Sansho the Bailiff opens with an unusual act of political generosity that subsequently conjures years of perversely disproportionate social punishment. For defending the rights of his people, a feudal Japanese governor is exiled by his lord to a distant province, and his wife, Tamaki (Kinuyo Tanaka), and children, Zushio (Masahiko Kato) and Anju (Keiko Enami), eventually undertake a journey across the countryside to find him. After years of camping and hiding out, the former governor’s family is betrayed by a priestess and sold into slavery. Tamaki becomes a high-priced courtesan in Sado, and the children are sent to toil on an estate overseen by the notorious bailiff Sansho (Eitaro Shindo), a master who earns the good graces of the Ministry of the Right with a lucrative productivity he maintains with an iron-handed leadership based on unwavering cruelty.
As the aforementioned passage may suggest, large portions of Sansho the Bailiff are considerably wrenching. The adult Zushio (Yoshiaki Hanayagi), who calls himself Mutsu-Waka while in slavery, has grown monstrously pragmatic, dispensing brutal punishments to fellow slaves that Sansho’s kinder son, Taro (Akitake Kôno), can’t bring himself to execute. Anju (Kyôko Kagawa), who now calls herself Shinobu, despairing over her brother’s spiritual erosion, attempts to remind Zushio of their father’s teachings, which most memorably include the haunting and oft-quoted sentiment: “Without mercy, man is like a beast. Men are created equal. No one should be denied happiness.”
The narrative is driven by Zushio and Anju’s increasingly demanding attempts to follow their father’s counsel, to behave civilly in a world dominated by beasts. As in films as varied as The Passion of Joan of Arc, Grand Illusion, Fires on the Plain, and Au Hasard Balthazar, Sansho the Bailiff is one of those exquisite masterpieces that testifies to the nourishing value of simplicity in the face of incomprehensible atrocity. As Mark Le Fanu writes in his excellent essay included with this Criterion Blu-ray, the film quietly refutes all methodology and ideology, even those fundamentally more democratic beliefs that align with its humanist philosophies.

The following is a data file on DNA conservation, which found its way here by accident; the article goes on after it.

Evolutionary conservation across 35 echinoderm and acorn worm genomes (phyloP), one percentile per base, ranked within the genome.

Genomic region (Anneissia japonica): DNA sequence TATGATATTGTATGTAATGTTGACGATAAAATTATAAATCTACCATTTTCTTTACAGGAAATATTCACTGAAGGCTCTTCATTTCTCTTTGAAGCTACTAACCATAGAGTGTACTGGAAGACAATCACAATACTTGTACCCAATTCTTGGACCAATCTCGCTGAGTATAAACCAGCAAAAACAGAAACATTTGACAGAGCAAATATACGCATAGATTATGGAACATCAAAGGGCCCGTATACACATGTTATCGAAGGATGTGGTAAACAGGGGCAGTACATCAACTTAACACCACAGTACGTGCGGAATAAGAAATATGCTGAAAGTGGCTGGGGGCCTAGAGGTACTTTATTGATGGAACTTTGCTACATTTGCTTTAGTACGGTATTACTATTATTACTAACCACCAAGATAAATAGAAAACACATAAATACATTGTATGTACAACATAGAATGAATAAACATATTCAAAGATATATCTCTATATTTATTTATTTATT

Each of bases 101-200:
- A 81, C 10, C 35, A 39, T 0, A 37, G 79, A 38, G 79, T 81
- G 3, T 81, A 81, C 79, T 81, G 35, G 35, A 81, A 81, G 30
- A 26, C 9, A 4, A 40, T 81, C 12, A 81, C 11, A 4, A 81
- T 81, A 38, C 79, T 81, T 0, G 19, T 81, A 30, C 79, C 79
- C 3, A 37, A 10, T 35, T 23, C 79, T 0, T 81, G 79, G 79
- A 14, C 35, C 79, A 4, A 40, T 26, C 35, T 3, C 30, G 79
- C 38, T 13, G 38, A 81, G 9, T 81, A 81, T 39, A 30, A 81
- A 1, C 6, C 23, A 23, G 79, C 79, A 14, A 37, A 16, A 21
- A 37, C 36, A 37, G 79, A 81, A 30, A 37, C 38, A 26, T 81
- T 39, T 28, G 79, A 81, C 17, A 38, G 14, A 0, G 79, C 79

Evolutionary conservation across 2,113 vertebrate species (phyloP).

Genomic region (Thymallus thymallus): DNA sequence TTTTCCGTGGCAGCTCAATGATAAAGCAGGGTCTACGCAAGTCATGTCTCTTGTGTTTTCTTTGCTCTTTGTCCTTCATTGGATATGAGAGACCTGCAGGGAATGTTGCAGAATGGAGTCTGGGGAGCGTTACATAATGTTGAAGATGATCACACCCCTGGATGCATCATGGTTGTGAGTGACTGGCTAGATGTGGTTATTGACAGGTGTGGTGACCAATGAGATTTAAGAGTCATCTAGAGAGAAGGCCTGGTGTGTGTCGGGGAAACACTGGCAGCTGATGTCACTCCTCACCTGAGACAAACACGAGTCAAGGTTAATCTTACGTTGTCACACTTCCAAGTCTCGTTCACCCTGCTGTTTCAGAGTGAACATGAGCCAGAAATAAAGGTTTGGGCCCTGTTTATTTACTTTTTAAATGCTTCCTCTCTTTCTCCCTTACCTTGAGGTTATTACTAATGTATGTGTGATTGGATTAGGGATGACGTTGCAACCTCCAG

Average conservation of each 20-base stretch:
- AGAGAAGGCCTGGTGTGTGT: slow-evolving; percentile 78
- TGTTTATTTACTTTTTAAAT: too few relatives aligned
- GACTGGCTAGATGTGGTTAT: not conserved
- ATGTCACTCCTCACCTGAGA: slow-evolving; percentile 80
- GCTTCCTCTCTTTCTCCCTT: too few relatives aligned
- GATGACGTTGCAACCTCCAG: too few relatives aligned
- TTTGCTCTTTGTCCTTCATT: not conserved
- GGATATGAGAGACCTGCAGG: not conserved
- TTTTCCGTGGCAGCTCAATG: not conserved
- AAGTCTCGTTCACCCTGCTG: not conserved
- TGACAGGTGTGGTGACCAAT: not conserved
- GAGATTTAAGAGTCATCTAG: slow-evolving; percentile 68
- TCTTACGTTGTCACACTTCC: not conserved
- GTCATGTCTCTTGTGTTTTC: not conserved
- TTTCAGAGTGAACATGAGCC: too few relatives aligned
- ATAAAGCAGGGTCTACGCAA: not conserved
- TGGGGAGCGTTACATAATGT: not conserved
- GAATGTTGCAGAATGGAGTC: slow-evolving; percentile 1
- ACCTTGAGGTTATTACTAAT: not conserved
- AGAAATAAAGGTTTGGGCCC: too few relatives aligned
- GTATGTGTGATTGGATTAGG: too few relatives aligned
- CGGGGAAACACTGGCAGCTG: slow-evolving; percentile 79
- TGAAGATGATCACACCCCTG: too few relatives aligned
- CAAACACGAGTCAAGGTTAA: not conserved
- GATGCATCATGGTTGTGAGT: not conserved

Along with Jean Renoir and Carl Dreyer, Kenji Mizoguchi is one of the most humane of great directors, and his methods of filmmaking are similarly confident and deceptively invisible. Sansho the Bailiff, like Mizoguchi’s Ugetsu Monogatari, merges the expressiveness of silent-film imagery with an immersive natural sound design. Like a number of Japanese filmmakers, Mizoguchi favors compositions rooted in the traditions of scroll paintings, that stress the vertical rather than the horizontal dimensions of the image; a method that effectively informs, in particular, the staging of the sequences that are set on Sansho’s estate. The feeling of imprisonment, of slaves nearly stacked on top of one another in the fashion of any other possession indifferently regarded by its owner, is especially vivid, which further humanizes Zushio’s initial, and shocking, loss of faith.
Mizoguchi’s mise-en-scène also emphasizes the titanic act of will and faith that fuels Zushio’s redemption as well as Anju’s disturbingly poetic act of sacrifice. Some have wondered why Sansho the Bailiff was named after a venal character who appears in less than half the film’s running time, but it’s fairly obvious that the unrelenting taskmaster is a symbol meant to indicate life’s inexplicable and arbitrary unfairness, as well as suggest the obstacles that must be internally transcended in order to maintain dignity and a sense of common decency.